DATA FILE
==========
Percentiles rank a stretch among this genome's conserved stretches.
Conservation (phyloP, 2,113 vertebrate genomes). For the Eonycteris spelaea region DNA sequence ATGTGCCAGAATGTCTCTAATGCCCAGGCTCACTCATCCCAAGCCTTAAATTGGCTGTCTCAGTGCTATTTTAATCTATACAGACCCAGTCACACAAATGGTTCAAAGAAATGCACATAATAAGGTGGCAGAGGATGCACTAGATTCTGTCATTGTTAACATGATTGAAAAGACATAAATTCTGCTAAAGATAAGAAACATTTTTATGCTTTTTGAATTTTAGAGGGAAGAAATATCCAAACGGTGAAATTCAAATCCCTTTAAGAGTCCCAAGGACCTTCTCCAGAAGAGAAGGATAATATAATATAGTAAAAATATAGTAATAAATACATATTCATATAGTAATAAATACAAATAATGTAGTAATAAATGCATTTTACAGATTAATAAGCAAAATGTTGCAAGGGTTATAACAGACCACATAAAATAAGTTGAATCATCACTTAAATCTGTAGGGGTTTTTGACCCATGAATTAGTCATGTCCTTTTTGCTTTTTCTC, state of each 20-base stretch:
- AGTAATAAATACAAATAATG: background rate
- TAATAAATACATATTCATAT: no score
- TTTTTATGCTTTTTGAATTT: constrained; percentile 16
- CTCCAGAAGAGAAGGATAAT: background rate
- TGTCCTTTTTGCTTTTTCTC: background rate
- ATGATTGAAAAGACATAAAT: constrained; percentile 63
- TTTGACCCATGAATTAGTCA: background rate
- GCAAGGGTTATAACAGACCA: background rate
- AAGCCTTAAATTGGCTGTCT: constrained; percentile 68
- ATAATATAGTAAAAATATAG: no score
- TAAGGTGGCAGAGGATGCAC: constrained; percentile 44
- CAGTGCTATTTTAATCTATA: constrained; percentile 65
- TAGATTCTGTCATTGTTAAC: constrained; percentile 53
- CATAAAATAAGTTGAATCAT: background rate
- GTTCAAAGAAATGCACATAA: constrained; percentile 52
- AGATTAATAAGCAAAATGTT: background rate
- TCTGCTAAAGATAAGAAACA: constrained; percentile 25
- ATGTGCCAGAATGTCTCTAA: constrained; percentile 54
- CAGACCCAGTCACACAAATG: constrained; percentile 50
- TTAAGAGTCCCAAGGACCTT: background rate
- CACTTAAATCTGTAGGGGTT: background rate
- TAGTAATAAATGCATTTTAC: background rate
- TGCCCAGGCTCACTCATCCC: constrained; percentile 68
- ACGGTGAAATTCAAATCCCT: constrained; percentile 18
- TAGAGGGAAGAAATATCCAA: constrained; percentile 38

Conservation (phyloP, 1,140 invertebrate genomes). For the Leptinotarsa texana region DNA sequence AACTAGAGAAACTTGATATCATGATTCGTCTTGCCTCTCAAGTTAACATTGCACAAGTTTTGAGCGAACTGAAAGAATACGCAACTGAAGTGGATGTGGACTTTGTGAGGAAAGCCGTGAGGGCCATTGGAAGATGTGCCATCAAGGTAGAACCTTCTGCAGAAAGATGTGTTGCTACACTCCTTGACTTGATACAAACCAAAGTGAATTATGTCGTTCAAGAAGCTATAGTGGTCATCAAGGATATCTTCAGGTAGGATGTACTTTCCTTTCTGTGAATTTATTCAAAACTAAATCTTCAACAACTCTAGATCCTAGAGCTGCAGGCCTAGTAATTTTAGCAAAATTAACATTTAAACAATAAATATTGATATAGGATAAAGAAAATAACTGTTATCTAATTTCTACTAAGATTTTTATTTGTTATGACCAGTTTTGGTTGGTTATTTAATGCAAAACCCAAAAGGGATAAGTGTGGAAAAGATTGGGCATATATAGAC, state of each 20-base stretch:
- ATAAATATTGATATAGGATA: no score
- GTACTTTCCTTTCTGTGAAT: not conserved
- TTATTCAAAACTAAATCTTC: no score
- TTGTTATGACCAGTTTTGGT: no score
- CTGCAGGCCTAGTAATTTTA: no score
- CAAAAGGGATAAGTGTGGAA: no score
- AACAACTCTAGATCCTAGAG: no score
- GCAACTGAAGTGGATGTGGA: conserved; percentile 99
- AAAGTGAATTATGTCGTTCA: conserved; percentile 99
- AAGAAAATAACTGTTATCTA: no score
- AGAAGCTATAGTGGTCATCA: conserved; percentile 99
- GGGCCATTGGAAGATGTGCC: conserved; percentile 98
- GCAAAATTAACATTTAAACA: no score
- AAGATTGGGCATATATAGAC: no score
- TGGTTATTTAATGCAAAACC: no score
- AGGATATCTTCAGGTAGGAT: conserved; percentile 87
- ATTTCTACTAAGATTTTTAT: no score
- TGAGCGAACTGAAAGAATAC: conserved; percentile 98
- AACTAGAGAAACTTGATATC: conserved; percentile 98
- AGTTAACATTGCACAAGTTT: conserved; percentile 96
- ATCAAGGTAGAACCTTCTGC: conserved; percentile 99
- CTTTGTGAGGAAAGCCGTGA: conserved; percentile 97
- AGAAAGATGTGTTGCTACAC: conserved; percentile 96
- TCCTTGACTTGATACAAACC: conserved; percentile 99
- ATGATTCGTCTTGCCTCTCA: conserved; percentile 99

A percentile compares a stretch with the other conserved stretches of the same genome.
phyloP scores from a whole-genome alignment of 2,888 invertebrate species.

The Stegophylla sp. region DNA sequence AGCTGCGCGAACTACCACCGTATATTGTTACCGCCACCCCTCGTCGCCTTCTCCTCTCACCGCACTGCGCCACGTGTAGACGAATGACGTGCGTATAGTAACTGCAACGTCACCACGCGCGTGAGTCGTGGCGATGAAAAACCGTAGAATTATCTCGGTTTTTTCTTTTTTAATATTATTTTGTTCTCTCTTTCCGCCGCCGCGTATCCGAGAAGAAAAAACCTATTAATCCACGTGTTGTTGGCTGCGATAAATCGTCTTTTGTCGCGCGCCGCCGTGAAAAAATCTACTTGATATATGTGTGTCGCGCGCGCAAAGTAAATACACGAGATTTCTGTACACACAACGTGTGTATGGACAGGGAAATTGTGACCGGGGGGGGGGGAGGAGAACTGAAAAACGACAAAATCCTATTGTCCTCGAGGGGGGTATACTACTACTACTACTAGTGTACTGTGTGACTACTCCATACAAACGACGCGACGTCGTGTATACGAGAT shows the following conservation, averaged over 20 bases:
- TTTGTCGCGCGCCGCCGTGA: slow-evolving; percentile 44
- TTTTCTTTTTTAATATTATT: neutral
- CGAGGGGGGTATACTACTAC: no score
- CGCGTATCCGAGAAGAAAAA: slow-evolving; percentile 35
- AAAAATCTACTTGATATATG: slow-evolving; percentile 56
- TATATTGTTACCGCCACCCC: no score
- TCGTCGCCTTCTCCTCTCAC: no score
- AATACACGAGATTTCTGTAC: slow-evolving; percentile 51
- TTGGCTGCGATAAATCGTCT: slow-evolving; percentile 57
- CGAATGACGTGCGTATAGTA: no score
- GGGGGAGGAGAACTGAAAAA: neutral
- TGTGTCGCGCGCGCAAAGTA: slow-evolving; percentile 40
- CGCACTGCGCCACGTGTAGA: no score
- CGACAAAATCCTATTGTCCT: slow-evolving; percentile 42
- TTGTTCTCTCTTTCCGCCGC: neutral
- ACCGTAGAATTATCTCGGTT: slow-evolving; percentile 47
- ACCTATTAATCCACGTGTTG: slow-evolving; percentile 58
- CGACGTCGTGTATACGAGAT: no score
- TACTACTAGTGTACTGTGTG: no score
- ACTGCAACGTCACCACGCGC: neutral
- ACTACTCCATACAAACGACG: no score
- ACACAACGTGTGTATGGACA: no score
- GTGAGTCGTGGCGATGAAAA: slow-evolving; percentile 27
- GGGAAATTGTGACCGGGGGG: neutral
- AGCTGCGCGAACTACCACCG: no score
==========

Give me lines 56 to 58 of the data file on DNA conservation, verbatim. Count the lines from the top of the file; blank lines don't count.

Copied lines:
The Stegophylla sp. region DNA sequence AGCTGCGCGAACTACCACCGTATATTGTTACCGCCACCCCTCGTCGCCTTCTCCTCTCACCGCACTGCGCCACGTGTAGACGAATGACGTGCGTATAGTAACTGCAACGTCACCACGCGCGTGAGTCGTGGCGATGAAAAACCGTAGAATTATCTCGGTTTTTTCTTTTTTAATATTATTTTGTTCTCTCTTTCCGCCGCCGCGTATCCGAGAAGAAAAAACCTATTAATCCACGTGTTGTTGGCTGCGATAAATCGTCTTTTGTCGCGCGCCGCCGTGAAAAAATCTACTTGATATATGTGTGTCGCGCGCGCAAAGTAAATACACGAGATTTCTGTACACACAACGTGTGTATGGACAGGGAAATTGTGACCGGGGGGGGGGGAGGAGAACTGAAAAACGACAAAATCCTATTGTCCTCGAGGGGGGTATACTACTACTACTACTAGTGTACTGTGTGACTACTCCATACAAACGACGCGACGTCGTGTATACGAGAT shows the following conservation, averaged over 20 bases:
- TTTGTCGCGCGCCGCCGTGA: slow-evolving; percentile 44
- TTTTCTTTTTTAATATTATT: neutral